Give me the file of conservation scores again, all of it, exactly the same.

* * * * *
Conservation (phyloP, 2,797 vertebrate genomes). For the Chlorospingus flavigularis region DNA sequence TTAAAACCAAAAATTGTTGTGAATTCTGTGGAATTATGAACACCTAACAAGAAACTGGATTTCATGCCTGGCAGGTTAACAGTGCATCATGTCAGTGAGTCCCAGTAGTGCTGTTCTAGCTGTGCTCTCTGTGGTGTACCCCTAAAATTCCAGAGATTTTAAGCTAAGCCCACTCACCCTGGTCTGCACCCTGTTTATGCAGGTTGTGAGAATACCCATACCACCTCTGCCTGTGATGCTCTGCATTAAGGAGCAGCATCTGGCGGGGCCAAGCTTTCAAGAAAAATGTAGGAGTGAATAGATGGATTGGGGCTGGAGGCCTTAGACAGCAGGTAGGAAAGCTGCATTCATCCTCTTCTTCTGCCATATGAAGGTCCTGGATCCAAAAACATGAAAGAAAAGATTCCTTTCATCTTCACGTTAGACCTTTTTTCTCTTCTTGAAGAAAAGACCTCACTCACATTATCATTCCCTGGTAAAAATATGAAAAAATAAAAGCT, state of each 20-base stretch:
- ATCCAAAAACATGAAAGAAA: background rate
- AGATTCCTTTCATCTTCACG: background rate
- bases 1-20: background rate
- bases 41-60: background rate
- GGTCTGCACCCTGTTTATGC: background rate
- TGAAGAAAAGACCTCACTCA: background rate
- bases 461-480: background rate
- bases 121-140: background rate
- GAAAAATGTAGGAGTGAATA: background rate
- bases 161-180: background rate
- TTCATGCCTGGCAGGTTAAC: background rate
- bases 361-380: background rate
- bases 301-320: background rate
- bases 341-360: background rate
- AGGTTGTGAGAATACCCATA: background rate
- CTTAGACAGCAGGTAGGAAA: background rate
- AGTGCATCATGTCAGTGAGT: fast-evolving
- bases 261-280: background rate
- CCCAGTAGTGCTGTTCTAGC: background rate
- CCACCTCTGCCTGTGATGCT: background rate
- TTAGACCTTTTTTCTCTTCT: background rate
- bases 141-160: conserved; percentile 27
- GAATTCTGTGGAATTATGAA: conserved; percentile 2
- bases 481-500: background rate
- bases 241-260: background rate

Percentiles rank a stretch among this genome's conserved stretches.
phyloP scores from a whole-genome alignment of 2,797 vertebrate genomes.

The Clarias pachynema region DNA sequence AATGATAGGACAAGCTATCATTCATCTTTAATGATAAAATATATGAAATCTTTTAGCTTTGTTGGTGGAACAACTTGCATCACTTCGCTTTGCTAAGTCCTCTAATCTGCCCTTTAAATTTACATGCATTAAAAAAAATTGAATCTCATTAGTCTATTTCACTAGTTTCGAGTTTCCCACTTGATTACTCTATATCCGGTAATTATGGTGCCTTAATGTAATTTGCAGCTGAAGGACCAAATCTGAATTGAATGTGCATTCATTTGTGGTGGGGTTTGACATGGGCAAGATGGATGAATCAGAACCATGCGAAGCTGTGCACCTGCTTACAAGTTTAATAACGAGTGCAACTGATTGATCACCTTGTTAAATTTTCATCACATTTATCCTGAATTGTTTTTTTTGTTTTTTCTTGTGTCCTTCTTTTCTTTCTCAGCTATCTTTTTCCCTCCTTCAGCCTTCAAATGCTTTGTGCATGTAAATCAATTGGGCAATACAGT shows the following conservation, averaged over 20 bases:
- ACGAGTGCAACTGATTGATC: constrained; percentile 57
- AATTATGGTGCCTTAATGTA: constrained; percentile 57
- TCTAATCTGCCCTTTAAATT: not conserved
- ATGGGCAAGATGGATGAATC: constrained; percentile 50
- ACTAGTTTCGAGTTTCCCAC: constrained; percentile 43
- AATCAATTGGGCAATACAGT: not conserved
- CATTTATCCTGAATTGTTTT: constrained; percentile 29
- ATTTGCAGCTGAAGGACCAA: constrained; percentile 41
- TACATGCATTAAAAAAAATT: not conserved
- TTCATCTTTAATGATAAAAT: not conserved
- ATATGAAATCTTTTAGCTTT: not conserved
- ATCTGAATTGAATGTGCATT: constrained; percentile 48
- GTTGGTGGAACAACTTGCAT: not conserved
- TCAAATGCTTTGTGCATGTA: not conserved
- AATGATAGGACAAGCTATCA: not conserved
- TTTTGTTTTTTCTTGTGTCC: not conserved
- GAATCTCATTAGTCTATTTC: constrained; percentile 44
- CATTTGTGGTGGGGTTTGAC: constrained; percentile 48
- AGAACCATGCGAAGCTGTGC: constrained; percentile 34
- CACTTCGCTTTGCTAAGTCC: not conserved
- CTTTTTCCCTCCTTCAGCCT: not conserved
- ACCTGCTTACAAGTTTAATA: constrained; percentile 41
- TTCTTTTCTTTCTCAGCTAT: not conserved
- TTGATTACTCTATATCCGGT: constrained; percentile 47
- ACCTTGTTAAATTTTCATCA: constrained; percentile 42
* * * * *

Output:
Conservation (phyloP, 2,797 vertebrate genomes). For the Chlorospingus flavigularis region DNA sequence TTAAAACCAAAAATTGTTGTGAATTCTGTGGAATTATGAACACCTAACAAGAAACTGGATTTCATGCCTGGCAGGTTAACAGTGCATCATGTCAGTGAGTCCCAGTAGTGCTGTTCTAGCTGTGCTCTCTGTGGTGTACCCCTAAAATTCCAGAGATTTTAAGCTAAGCCCACTCACCCTGGTCTGCACCCTGTTTATGCAGGTTGTGAGAATACCCATACCACCTCTGCCTGTGATGCTCTGCATTAAGGAGCAGCATCTGGCGGGGCCAAGCTTTCAAGAAAAATGTAGGAGTGAATAGATGGATTGGGGCTGGAGGCCTTAGACAGCAGGTAGGAAAGCTGCATTCATCCTCTTCTTCTGCCATATGAAGGTCCTGGATCCAAAAACATGAAAGAAAAGATTCCTTTCATCTTCACGTTAGACCTTTTTTCTCTTCTTGAAGAAAAGACCTCACTCACATTATCATTCCCTGGTAAAAATATGAAAAAATAAAAGCT, state of each 20-base stretch:
- ATCCAAAAACATGAAAGAAA: background rate
- AGATTCCTTTCATCTTCACG: background rate
- bases 1-20: background rate
- bases 41-60: background rate
- GGTCTGCACCCTGTTTATGC: background rate
- TGAAGAAAAGACCTCACTCA: background rate
- bases 461-480: background rate
- bases 121-140: background rate
- GAAAAATGTAGGAGTGAATA: background rate
- bases 161-180: background rate
- TTCATGCCTGGCAGGTTAAC: background rate
- bases 361-380: background rate
- bases 301-320: background rate
- bases 341-360: background rate
- AGGTTGTGAGAATACCCATA: background rate
- CTTAGACAGCAGGTAGGAAA: background rate
- AGTGCATCATGTCAGTGAGT: fast-evolving
- bases 261-280: background rate
- CCCAGTAGTGCTGTTCTAGC: background rate
- CCACCTCTGCCTGTGATGCT: background rate
- TTAGACCTTTTTTCTCTTCT: background rate
- bases 141-160: conserved; percentile 27
- GAATTCTGTGGAATTATGAA: conserved; percentile 2
- bases 481-500: background rate
- bases 241-260: background rate

Percentiles rank a stretch among this genome's conserved stretches.
phyloP scores from a whole-genome alignment of 2,797 vertebrate genomes.

The Clarias pachynema region DNA sequence AATGATAGGACAAGCTATCATTCATCTTTAATGATAAAATATATGAAATCTTTTAGCTTTGTTGGTGGAACAACTTGCATCACTTCGCTTTGCTAAGTCCTCTAATCTGCCCTTTAAATTTACATGCATTAAAAAAAATTGAATCTCATTAGTCTATTTCACTAGTTTCGAGTTTCCCACTTGATTACTCTATATCCGGTAATTATGGTGCCTTAATGTAATTTGCAGCTGAAGGACCAAATCTGAATTGAATGTGCATTCATTTGTGGTGGGGTTTGACATGGGCAAGATGGATGAATCAGAACCATGCGAAGCTGTGCACCTGCTTACAAGTTTAATAACGAGTGCAACTGATTGATCACCTTGTTAAATTTTCATCACATTTATCCTGAATTGTTTTTTTTGTTTTTTCTTGTGTCCTTCTTTTCTTTCTCAGCTATCTTTTTCCCTCCTTCAGCCTTCAAATGCTTTGTGCATGTAAATCAATTGGGCAATACAGT shows the following conservation, averaged over 20 bases:
- ACGAGTGCAACTGATTGATC: constrained; percentile 57
- AATTATGGTGCCTTAATGTA: constrained; percentile 57
- TCTAATCTGCCCTTTAAATT: not conserved
- ATGGGCAAGATGGATGAATC: constrained; percentile 50
- ACTAGTTTCGAGTTTCCCAC: constrained; percentile 43
- AATCAATTGGGCAATACAGT: not conserved
- CATTTATCCTGAATTGTTTT: constrained; percentile 29
- ATTTGCAGCTGAAGGACCAA: constrained; percentile 41
- TACATGCATTAAAAAAAATT: not conserved
- TTCATCTTTAATGATAAAAT: not conserved
- ATATGAAATCTTTTAGCTTT: not conserved
- ATCTGAATTGAATGTGCATT: constrained; percentile 48
- GTTGGTGGAACAACTTGCAT: not conserved
- TCAAATGCTTTGTGCATGTA: not conserved
- AATGATAGGACAAGCTATCA: not conserved
- TTTTGTTTTTTCTTGTGTCC: not conserved
- GAATCTCATTAGTCTATTTC: constrained; percentile 44
- CATTTGTGGTGGGGTTTGAC: constrained; percentile 48
- AGAACCATGCGAAGCTGTGC: constrained; percentile 34
- CACTTCGCTTTGCTAAGTCC: not conserved
- CTTTTTCCCTCCTTCAGCCT: not conserved
- ACCTGCTTACAAGTTTAATA: constrained; percentile 41
- TTCTTTTCTTTCTCAGCTAT: not conserved
- TTGATTACTCTATATCCGGT: constrained; percentile 47
- ACCTTGTTAAATTTTCATCA: constrained; percentile 42